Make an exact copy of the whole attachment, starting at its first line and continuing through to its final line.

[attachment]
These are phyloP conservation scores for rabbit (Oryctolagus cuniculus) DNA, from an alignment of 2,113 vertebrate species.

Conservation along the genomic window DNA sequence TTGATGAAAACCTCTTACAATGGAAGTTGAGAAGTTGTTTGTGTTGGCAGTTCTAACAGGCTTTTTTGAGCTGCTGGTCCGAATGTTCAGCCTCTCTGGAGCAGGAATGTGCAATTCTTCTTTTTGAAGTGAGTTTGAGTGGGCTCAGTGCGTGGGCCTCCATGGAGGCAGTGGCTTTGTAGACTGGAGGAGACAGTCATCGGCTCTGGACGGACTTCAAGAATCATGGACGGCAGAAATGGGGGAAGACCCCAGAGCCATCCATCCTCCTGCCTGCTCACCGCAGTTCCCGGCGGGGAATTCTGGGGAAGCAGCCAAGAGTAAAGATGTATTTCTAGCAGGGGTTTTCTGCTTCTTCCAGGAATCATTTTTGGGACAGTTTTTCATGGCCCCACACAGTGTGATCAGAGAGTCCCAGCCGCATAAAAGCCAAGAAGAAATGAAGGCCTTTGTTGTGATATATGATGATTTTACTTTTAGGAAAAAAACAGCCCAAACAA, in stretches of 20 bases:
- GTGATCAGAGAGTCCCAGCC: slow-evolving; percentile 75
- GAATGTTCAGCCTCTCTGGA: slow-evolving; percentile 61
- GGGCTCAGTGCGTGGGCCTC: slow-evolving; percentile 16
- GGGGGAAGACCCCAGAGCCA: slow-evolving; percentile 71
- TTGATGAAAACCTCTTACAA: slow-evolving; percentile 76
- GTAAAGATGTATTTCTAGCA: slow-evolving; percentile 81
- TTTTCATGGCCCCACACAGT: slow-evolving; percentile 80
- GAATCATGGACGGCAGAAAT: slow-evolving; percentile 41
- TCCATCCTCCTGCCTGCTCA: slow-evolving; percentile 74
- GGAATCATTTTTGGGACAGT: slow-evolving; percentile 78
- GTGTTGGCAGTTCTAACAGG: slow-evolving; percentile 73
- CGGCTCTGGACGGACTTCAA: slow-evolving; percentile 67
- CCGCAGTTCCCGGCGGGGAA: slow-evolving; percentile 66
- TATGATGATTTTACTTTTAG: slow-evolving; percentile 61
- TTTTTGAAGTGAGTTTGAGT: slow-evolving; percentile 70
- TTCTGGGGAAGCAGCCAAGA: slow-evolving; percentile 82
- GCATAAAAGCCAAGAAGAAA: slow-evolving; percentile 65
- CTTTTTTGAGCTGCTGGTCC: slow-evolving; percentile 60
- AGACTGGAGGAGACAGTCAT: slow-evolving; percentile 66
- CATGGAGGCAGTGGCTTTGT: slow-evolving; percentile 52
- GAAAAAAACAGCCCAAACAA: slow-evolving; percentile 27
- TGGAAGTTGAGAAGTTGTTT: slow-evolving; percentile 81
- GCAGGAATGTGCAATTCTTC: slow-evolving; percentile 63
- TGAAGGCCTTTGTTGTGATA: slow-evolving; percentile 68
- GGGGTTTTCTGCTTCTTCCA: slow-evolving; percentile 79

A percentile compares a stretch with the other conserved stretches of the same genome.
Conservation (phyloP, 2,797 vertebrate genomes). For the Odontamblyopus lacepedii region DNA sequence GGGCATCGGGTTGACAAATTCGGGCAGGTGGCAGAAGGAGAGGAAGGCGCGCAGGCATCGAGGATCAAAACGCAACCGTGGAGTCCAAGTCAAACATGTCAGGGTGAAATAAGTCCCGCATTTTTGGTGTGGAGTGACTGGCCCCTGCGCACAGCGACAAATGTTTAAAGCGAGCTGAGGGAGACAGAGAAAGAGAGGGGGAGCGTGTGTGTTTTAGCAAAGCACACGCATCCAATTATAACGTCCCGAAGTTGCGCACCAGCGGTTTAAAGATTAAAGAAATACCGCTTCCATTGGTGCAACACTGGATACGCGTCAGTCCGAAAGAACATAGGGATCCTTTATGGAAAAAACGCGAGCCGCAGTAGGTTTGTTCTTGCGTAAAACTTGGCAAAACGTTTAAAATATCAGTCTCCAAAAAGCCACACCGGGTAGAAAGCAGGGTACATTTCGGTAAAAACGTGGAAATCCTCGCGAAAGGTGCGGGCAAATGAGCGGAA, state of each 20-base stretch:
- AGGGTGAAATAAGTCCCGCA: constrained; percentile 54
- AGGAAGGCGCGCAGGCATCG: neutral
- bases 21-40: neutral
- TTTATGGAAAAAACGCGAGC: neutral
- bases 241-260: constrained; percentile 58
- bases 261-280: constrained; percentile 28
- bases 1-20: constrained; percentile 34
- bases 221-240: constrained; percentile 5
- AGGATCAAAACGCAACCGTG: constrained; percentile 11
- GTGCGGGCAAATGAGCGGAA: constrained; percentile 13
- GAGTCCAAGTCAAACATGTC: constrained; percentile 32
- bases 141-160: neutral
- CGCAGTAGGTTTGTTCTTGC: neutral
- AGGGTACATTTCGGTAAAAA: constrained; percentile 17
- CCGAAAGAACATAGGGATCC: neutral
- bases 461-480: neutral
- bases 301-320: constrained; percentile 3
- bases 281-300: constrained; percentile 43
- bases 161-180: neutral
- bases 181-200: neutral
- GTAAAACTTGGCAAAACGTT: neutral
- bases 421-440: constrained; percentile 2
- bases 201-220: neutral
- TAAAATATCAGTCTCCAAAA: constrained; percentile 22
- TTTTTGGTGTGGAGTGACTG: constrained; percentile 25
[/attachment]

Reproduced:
These are phyloP conservation scores for rabbit (Oryctolagus cuniculus) DNA, from an alignment of 2,113 vertebrate species.

Conservation along the genomic window DNA sequence TTGATGAAAACCTCTTACAATGGAAGTTGAGAAGTTGTTTGTGTTGGCAGTTCTAACAGGCTTTTTTGAGCTGCTGGTCCGAATGTTCAGCCTCTCTGGAGCAGGAATGTGCAATTCTTCTTTTTGAAGTGAGTTTGAGTGGGCTCAGTGCGTGGGCCTCCATGGAGGCAGTGGCTTTGTAGACTGGAGGAGACAGTCATCGGCTCTGGACGGACTTCAAGAATCATGGACGGCAGAAATGGGGGAAGACCCCAGAGCCATCCATCCTCCTGCCTGCTCACCGCAGTTCCCGGCGGGGAATTCTGGGGAAGCAGCCAAGAGTAAAGATGTATTTCTAGCAGGGGTTTTCTGCTTCTTCCAGGAATCATTTTTGGGACAGTTTTTCATGGCCCCACACAGTGTGATCAGAGAGTCCCAGCCGCATAAAAGCCAAGAAGAAATGAAGGCCTTTGTTGTGATATATGATGATTTTACTTTTAGGAAAAAAACAGCCCAAACAA, in stretches of 20 bases:
- GTGATCAGAGAGTCCCAGCC: slow-evolving; percentile 75
- GAATGTTCAGCCTCTCTGGA: slow-evolving; percentile 61
- GGGCTCAGTGCGTGGGCCTC: slow-evolving; percentile 16
- GGGGGAAGACCCCAGAGCCA: slow-evolving; percentile 71
- TTGATGAAAACCTCTTACAA: slow-evolving; percentile 76
- GTAAAGATGTATTTCTAGCA: slow-evolving; percentile 81
- TTTTCATGGCCCCACACAGT: slow-evolving; percentile 80
- GAATCATGGACGGCAGAAAT: slow-evolving; percentile 41
- TCCATCCTCCTGCCTGCTCA: slow-evolving; percentile 74
- GGAATCATTTTTGGGACAGT: slow-evolving; percentile 78
- GTGTTGGCAGTTCTAACAGG: slow-evolving; percentile 73
- CGGCTCTGGACGGACTTCAA: slow-evolving; percentile 67
- CCGCAGTTCCCGGCGGGGAA: slow-evolving; percentile 66
- TATGATGATTTTACTTTTAG: slow-evolving; percentile 61
- TTTTTGAAGTGAGTTTGAGT: slow-evolving; percentile 70
- TTCTGGGGAAGCAGCCAAGA: slow-evolving; percentile 82
- GCATAAAAGCCAAGAAGAAA: slow-evolving; percentile 65
- CTTTTTTGAGCTGCTGGTCC: slow-evolving; percentile 60
- AGACTGGAGGAGACAGTCAT: slow-evolving; percentile 66
- CATGGAGGCAGTGGCTTTGT: slow-evolving; percentile 52
- GAAAAAAACAGCCCAAACAA: slow-evolving; percentile 27
- TGGAAGTTGAGAAGTTGTTT: slow-evolving; percentile 81
- GCAGGAATGTGCAATTCTTC: slow-evolving; percentile 63
- TGAAGGCCTTTGTTGTGATA: slow-evolving; percentile 68
- GGGGTTTTCTGCTTCTTCCA: slow-evolving; percentile 79

A percentile compares a stretch with the other conserved stretches of the same genome.
Conservation (phyloP, 2,797 vertebrate genomes). For the Odontamblyopus lacepedii region DNA sequence GGGCATCGGGTTGACAAATTCGGGCAGGTGGCAGAAGGAGAGGAAGGCGCGCAGGCATCGAGGATCAAAACGCAACCGTGGAGTCCAAGTCAAACATGTCAGGGTGAAATAAGTCCCGCATTTTTGGTGTGGAGTGACTGGCCCCTGCGCACAGCGACAAATGTTTAAAGCGAGCTGAGGGAGACAGAGAAAGAGAGGGGGAGCGTGTGTGTTTTAGCAAAGCACACGCATCCAATTATAACGTCCCGAAGTTGCGCACCAGCGGTTTAAAGATTAAAGAAATACCGCTTCCATTGGTGCAACACTGGATACGCGTCAGTCCGAAAGAACATAGGGATCCTTTATGGAAAAAACGCGAGCCGCAGTAGGTTTGTTCTTGCGTAAAACTTGGCAAAACGTTTAAAATATCAGTCTCCAAAAAGCCACACCGGGTAGAAAGCAGGGTACATTTCGGTAAAAACGTGGAAATCCTCGCGAAAGGTGCGGGCAAATGAGCGGAA, state of each 20-base stretch:
- AGGGTGAAATAAGTCCCGCA: constrained; percentile 54
- AGGAAGGCGCGCAGGCATCG: neutral
- bases 21-40: neutral
- TTTATGGAAAAAACGCGAGC: neutral
- bases 241-260: constrained; percentile 58
- bases 261-280: constrained; percentile 28
- bases 1-20: constrained; percentile 34
- bases 221-240: constrained; percentile 5
- AGGATCAAAACGCAACCGTG: constrained; percentile 11
- GTGCGGGCAAATGAGCGGAA: constrained; percentile 13
- GAGTCCAAGTCAAACATGTC: constrained; percentile 32
- bases 141-160: neutral
- CGCAGTAGGTTTGTTCTTGC: neutral
- AGGGTACATTTCGGTAAAAA: constrained; percentile 17
- CCGAAAGAACATAGGGATCC: neutral
- bases 461-480: neutral
- bases 301-320: constrained; percentile 3
- bases 281-300: constrained; percentile 43
- bases 161-180: neutral
- bases 181-200: neutral
- GTAAAACTTGGCAAAACGTT: neutral
- bases 421-440: constrained; percentile 2
- bases 201-220: neutral
- TAAAATATCAGTCTCCAAAA: constrained; percentile 22
- TTTTTGGTGTGGAGTGACTG: constrained; percentile 25